If you have an existing plant that uses fieldbus or network systems, it would be entirely understandable if you were now thinking that, much as you like the idea of IO-Link, you don’t like the thought of having to make extensive modifications to accommodate it. The good news is that you don’t need to. Fieldbus modules are available with “IO-Link master ports”, which let you connect up to eight IO-Link devices to an existing fieldbus installation. There are versions to suit all of the most popular fieldbus systems. So, if you are using EtherCat for example, you can use one of these modules to make a direct connection between your IO-Link devices and your EtherCat fieldbus.

An interesting recent development is the appearance of configurable IO-Link I/O modules, which solves a longstanding fieldbus system design problem. In the past, if the I/O modules in a particular system had eight channels – which is fairly typical – that was fine if you needed, say, eight digital inputs or eight analogue inputs in a given location. But what would you do if you needed four digital inputs and four analogue inputs? Usually the answer was that you had to buy an eight-channel digital input module and also an eight-channel analogue input module then leave half the channels on each unused. Clearly this increases costs.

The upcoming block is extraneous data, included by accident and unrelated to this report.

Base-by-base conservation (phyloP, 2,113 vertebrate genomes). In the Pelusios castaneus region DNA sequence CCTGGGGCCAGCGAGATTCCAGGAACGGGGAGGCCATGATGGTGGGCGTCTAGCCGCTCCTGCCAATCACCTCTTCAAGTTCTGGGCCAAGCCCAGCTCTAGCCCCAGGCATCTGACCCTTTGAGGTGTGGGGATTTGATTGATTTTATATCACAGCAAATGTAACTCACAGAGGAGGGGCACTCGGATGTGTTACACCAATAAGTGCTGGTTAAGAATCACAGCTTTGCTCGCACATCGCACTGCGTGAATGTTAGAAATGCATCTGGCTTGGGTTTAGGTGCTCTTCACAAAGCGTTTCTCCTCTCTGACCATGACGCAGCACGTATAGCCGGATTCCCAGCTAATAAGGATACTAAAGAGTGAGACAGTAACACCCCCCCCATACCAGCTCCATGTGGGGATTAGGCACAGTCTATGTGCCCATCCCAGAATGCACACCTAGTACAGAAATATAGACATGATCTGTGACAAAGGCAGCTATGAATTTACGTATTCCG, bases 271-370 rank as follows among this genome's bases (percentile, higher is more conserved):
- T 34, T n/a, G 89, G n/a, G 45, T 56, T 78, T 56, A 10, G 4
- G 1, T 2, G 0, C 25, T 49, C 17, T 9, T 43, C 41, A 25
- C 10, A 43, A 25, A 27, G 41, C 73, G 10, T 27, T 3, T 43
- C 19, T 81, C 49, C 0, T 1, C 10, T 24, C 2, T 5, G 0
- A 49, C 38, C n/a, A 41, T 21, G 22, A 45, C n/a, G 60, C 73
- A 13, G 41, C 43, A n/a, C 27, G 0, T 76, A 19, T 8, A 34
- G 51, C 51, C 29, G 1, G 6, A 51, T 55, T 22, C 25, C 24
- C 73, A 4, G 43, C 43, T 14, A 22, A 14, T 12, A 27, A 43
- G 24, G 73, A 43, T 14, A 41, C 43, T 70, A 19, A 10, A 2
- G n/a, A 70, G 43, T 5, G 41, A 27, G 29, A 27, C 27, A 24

With a configurable IO-Link I/O module however, any of the eight channels can be set to operate as a digital input, an analogue input or a digital output. So, if you want four digital and four analogue inputs, or three digital inputs, two analogue inputs and three digital outputs, or any other combination of eight channels, one module is all you need. As this module is an IO-Link device you can connect upto eight of them to the new generation of fieldbus modules discussed earlier, which means that a large amount of I/O can be connected to a single fieldbus module.

If you need to send data from your sensors to an ERP system or similar as well as to your control system, there are IO-Link modules that will help with this. They have two network interfaces, one of which can be used for a link to the control system while the other is connected directly to the ERP system. With this so-called Y configuration, data for the ERP system doesn’t have to pass through the control system, which decreases the load on it as well as simplifying the programming required.